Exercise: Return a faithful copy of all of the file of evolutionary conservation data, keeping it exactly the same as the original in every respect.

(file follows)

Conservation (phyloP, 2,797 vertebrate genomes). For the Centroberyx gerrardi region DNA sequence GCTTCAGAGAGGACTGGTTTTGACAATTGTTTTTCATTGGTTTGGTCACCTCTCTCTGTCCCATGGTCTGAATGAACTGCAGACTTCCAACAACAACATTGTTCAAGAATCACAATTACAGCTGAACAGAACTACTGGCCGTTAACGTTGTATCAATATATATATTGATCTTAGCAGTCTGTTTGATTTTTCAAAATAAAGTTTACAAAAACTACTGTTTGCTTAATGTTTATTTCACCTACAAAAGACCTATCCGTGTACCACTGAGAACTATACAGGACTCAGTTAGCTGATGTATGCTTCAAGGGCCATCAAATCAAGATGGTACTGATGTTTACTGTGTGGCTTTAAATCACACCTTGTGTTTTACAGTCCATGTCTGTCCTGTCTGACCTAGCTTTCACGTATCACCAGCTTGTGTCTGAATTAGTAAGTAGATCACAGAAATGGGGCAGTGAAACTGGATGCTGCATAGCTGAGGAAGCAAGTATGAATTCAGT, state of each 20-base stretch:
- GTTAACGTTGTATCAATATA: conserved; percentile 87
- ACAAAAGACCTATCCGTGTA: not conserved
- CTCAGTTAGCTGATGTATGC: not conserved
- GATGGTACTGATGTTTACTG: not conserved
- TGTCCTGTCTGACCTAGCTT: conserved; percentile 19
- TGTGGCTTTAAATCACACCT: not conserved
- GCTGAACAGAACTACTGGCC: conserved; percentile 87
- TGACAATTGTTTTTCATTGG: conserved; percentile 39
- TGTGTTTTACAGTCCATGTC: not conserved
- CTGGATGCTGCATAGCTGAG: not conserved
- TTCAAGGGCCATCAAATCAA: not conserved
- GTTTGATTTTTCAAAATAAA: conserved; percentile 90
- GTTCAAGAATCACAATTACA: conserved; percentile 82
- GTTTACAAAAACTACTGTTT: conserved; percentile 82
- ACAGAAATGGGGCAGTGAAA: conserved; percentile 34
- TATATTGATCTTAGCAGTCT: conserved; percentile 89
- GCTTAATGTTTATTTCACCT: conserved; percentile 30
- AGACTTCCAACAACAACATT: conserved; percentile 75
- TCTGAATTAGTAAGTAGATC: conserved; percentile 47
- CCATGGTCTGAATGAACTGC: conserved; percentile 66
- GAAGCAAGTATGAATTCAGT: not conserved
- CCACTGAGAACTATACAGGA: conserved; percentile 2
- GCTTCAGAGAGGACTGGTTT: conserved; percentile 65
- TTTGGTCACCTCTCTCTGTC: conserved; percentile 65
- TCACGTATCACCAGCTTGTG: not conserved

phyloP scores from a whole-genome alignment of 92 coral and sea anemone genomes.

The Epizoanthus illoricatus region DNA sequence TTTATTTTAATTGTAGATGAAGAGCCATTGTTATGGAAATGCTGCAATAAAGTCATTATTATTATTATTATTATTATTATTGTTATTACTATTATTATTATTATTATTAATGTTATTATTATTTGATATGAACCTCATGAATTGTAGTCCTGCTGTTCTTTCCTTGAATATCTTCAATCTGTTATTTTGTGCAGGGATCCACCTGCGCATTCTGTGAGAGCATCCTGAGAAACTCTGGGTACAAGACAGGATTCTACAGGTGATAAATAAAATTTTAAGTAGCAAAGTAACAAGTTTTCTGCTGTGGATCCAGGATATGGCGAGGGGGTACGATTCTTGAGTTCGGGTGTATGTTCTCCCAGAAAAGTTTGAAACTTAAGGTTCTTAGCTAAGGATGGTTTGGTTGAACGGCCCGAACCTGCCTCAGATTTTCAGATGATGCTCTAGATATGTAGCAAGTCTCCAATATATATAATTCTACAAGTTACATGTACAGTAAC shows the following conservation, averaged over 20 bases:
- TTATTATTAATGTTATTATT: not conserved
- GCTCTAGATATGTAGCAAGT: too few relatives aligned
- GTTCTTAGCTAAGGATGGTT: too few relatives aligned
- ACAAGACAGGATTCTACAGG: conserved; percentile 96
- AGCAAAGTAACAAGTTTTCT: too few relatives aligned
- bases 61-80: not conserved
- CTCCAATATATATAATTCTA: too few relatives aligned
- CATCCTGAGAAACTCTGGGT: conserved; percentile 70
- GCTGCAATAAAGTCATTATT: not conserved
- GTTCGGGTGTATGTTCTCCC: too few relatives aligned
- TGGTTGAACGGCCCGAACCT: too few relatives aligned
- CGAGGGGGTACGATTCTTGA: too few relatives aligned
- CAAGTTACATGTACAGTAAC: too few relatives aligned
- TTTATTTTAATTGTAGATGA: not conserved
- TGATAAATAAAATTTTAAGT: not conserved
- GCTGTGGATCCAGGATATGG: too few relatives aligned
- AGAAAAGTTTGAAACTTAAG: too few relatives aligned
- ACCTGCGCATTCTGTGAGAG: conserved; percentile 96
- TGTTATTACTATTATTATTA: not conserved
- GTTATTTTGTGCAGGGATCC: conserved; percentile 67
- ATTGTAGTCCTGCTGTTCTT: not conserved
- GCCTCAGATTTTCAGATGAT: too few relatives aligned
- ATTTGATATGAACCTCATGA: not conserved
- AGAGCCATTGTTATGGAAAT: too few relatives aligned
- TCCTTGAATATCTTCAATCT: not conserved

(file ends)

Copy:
Conservation (phyloP, 2,797 vertebrate genomes). For the Centroberyx gerrardi region DNA sequence GCTTCAGAGAGGACTGGTTTTGACAATTGTTTTTCATTGGTTTGGTCACCTCTCTCTGTCCCATGGTCTGAATGAACTGCAGACTTCCAACAACAACATTGTTCAAGAATCACAATTACAGCTGAACAGAACTACTGGCCGTTAACGTTGTATCAATATATATATTGATCTTAGCAGTCTGTTTGATTTTTCAAAATAAAGTTTACAAAAACTACTGTTTGCTTAATGTTTATTTCACCTACAAAAGACCTATCCGTGTACCACTGAGAACTATACAGGACTCAGTTAGCTGATGTATGCTTCAAGGGCCATCAAATCAAGATGGTACTGATGTTTACTGTGTGGCTTTAAATCACACCTTGTGTTTTACAGTCCATGTCTGTCCTGTCTGACCTAGCTTTCACGTATCACCAGCTTGTGTCTGAATTAGTAAGTAGATCACAGAAATGGGGCAGTGAAACTGGATGCTGCATAGCTGAGGAAGCAAGTATGAATTCAGT, state of each 20-base stretch:
- GTTAACGTTGTATCAATATA: conserved; percentile 87
- ACAAAAGACCTATCCGTGTA: not conserved
- CTCAGTTAGCTGATGTATGC: not conserved
- GATGGTACTGATGTTTACTG: not conserved
- TGTCCTGTCTGACCTAGCTT: conserved; percentile 19
- TGTGGCTTTAAATCACACCT: not conserved
- GCTGAACAGAACTACTGGCC: conserved; percentile 87
- TGACAATTGTTTTTCATTGG: conserved; percentile 39
- TGTGTTTTACAGTCCATGTC: not conserved
- CTGGATGCTGCATAGCTGAG: not conserved
- TTCAAGGGCCATCAAATCAA: not conserved
- GTTTGATTTTTCAAAATAAA: conserved; percentile 90
- GTTCAAGAATCACAATTACA: conserved; percentile 82
- GTTTACAAAAACTACTGTTT: conserved; percentile 82
- ACAGAAATGGGGCAGTGAAA: conserved; percentile 34
- TATATTGATCTTAGCAGTCT: conserved; percentile 89
- GCTTAATGTTTATTTCACCT: conserved; percentile 30
- AGACTTCCAACAACAACATT: conserved; percentile 75
- TCTGAATTAGTAAGTAGATC: conserved; percentile 47
- CCATGGTCTGAATGAACTGC: conserved; percentile 66
- GAAGCAAGTATGAATTCAGT: not conserved
- CCACTGAGAACTATACAGGA: conserved; percentile 2
- GCTTCAGAGAGGACTGGTTT: conserved; percentile 65
- TTTGGTCACCTCTCTCTGTC: conserved; percentile 65
- TCACGTATCACCAGCTTGTG: not conserved

phyloP scores from a whole-genome alignment of 92 coral and sea anemone genomes.

The Epizoanthus illoricatus region DNA sequence TTTATTTTAATTGTAGATGAAGAGCCATTGTTATGGAAATGCTGCAATAAAGTCATTATTATTATTATTATTATTATTATTGTTATTACTATTATTATTATTATTATTAATGTTATTATTATTTGATATGAACCTCATGAATTGTAGTCCTGCTGTTCTTTCCTTGAATATCTTCAATCTGTTATTTTGTGCAGGGATCCACCTGCGCATTCTGTGAGAGCATCCTGAGAAACTCTGGGTACAAGACAGGATTCTACAGGTGATAAATAAAATTTTAAGTAGCAAAGTAACAAGTTTTCTGCTGTGGATCCAGGATATGGCGAGGGGGTACGATTCTTGAGTTCGGGTGTATGTTCTCCCAGAAAAGTTTGAAACTTAAGGTTCTTAGCTAAGGATGGTTTGGTTGAACGGCCCGAACCTGCCTCAGATTTTCAGATGATGCTCTAGATATGTAGCAAGTCTCCAATATATATAATTCTACAAGTTACATGTACAGTAAC shows the following conservation, averaged over 20 bases:
- TTATTATTAATGTTATTATT: not conserved
- GCTCTAGATATGTAGCAAGT: too few relatives aligned
- GTTCTTAGCTAAGGATGGTT: too few relatives aligned
- ACAAGACAGGATTCTACAGG: conserved; percentile 96
- AGCAAAGTAACAAGTTTTCT: too few relatives aligned
- bases 61-80: not conserved
- CTCCAATATATATAATTCTA: too few relatives aligned
- CATCCTGAGAAACTCTGGGT: conserved; percentile 70
- GCTGCAATAAAGTCATTATT: not conserved
- GTTCGGGTGTATGTTCTCCC: too few relatives aligned
- TGGTTGAACGGCCCGAACCT: too few relatives aligned
- CGAGGGGGTACGATTCTTGA: too few relatives aligned
- CAAGTTACATGTACAGTAAC: too few relatives aligned
- TTTATTTTAATTGTAGATGA: not conserved
- TGATAAATAAAATTTTAAGT: not conserved
- GCTGTGGATCCAGGATATGG: too few relatives aligned
- AGAAAAGTTTGAAACTTAAG: too few relatives aligned
- ACCTGCGCATTCTGTGAGAG: conserved; percentile 96
- TGTTATTACTATTATTATTA: not conserved
- GTTATTTTGTGCAGGGATCC: conserved; percentile 67
- ATTGTAGTCCTGCTGTTCTT: not conserved
- GCCTCAGATTTTCAGATGAT: too few relatives aligned
- ATTTGATATGAACCTCATGA: not conserved
- AGAGCCATTGTTATGGAAAT: too few relatives aligned
- TCCTTGAATATCTTCAATCT: not conserved